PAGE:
April Seggebruch Movista By Carolyn Eiler April Seggebruch knows the value of hard work. Growing up on a farm in Illinois, 6HJJHEUXFKZLWQHVVHG¿UVWKDQGWKH work ethic necessary to be a successful entrepreneur. That work ethic was further developed through her participation in team sports, which also taught her many of the other intangibles that are critical components of entrepreneurship, including teamwork and leadership. In fact, it was team sports that brought her to the University of Arkansas and then the Walton College, as a player for the Razorback women’s basketball team.

:KLOH5HHYHVUHDOO\ÂłLJQLWHGWKHĂ€DPH´ Seggebruch has always been interested in running her own business. To be an entrepreneur, she said, “You have to be a bit of an adrenaline junkie; the highs are superhigh and the lows are super-low, but the roller coaster ride is absolutely great.â€? While she knows that plenty of business founders grow into entrepreneurship, she feels that for some, like her, it is innate. “I like to create things. Some people just have it in them to build things, solve problems, create something from nothing,â€? Seggebruch said.

Seggebruch maintained that work ethic throughout her undergraduate degree completed in 2005, and then her M.B.A., ¿QLVKHGLQZKLFKNLFNVWDUWHGKHU entrepreneurial career. After meeting in the Walton MBA program, Seggebruch and Movista co-founder Stan Zylowski participated on a business plan competition team for Carol Reeves’ new venture class.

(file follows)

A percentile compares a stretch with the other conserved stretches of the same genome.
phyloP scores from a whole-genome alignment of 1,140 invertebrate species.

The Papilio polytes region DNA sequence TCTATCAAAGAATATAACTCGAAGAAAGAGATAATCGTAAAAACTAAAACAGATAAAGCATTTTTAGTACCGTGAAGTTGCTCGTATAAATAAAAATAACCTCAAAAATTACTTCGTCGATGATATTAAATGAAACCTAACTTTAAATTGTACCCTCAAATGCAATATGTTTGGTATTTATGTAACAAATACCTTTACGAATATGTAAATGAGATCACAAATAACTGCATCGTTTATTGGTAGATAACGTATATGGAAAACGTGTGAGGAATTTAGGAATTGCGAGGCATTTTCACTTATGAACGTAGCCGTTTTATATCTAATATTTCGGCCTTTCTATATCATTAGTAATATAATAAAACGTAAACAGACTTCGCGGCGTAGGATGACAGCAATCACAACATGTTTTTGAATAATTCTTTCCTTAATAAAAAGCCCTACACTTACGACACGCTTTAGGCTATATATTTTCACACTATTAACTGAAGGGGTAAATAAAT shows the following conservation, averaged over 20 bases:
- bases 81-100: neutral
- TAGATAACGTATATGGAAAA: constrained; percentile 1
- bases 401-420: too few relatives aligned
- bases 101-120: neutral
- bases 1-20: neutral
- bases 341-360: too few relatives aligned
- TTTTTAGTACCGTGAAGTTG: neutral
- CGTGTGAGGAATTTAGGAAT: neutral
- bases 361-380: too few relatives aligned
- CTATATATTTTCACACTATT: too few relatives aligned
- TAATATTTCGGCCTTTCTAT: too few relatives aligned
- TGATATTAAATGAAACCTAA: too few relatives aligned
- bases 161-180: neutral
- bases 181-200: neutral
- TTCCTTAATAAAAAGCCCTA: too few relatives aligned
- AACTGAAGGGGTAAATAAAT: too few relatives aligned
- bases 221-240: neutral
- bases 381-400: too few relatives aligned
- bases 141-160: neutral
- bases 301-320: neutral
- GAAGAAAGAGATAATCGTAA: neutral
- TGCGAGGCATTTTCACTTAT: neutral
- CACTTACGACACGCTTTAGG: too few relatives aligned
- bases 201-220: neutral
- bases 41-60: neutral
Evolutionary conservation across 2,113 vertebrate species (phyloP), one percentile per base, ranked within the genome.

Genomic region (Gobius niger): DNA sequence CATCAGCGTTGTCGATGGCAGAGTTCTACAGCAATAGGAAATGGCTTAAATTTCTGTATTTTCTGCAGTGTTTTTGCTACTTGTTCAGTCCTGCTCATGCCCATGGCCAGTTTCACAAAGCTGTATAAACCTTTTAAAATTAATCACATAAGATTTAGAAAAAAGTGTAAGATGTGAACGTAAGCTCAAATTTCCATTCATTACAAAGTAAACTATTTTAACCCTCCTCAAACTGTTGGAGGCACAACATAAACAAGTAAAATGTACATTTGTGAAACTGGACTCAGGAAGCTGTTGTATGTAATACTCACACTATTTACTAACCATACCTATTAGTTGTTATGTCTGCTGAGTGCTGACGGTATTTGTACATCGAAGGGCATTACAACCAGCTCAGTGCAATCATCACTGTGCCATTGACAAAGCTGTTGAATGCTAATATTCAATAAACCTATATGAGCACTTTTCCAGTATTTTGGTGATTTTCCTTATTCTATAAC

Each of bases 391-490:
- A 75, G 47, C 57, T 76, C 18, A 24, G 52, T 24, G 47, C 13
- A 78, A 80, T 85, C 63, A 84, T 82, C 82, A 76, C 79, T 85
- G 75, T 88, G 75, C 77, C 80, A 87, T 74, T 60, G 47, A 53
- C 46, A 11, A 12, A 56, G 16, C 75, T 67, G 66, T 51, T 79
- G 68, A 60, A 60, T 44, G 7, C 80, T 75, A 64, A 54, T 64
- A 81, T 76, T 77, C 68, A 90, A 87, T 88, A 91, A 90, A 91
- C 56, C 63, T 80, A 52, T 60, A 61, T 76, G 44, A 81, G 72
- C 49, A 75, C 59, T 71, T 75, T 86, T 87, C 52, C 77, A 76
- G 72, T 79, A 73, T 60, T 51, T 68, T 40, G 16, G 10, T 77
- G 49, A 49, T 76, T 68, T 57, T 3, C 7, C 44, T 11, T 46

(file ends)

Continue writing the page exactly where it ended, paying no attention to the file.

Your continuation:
Asked where she sees herself in 10 years, Seggebruch thinks she will no longer be hands-on in operating Movista, as the company will be grown. Instead, she will be focusing on another start up/growth company. Her next venture will most likely be in the Northwest Arkansas area, as she enjoys the regional environment and economic development that has been created there, and in which Movista has played a role in developing.

The product and business model for that team turned into what Movista is today: a 30-person company delivering a mobile platform which allows companies to manage remote workforces and remote locations. Although it originally stemmed from the business plan class, Seggebruch and Zylowski did not immediately quit their jobs and focus solely on Movista. “I worked for Stan at a CPG company while we continued to develop the idea for two years,â€? Seggebruch said. “Stan was intimately acquainted with the industry, and I nagged the heck out of him until we both left our jobs and started this. It was terrifying and exciting, and it’s still terrifying and exciting. The uncertainty VFDOHMXVWJHWVELJJHU$WÂżUVW\RXÂśUHFRQFHUQHG with the $100,000 client, now you’re nervous about the $1,000,000 [request for proposal].â€?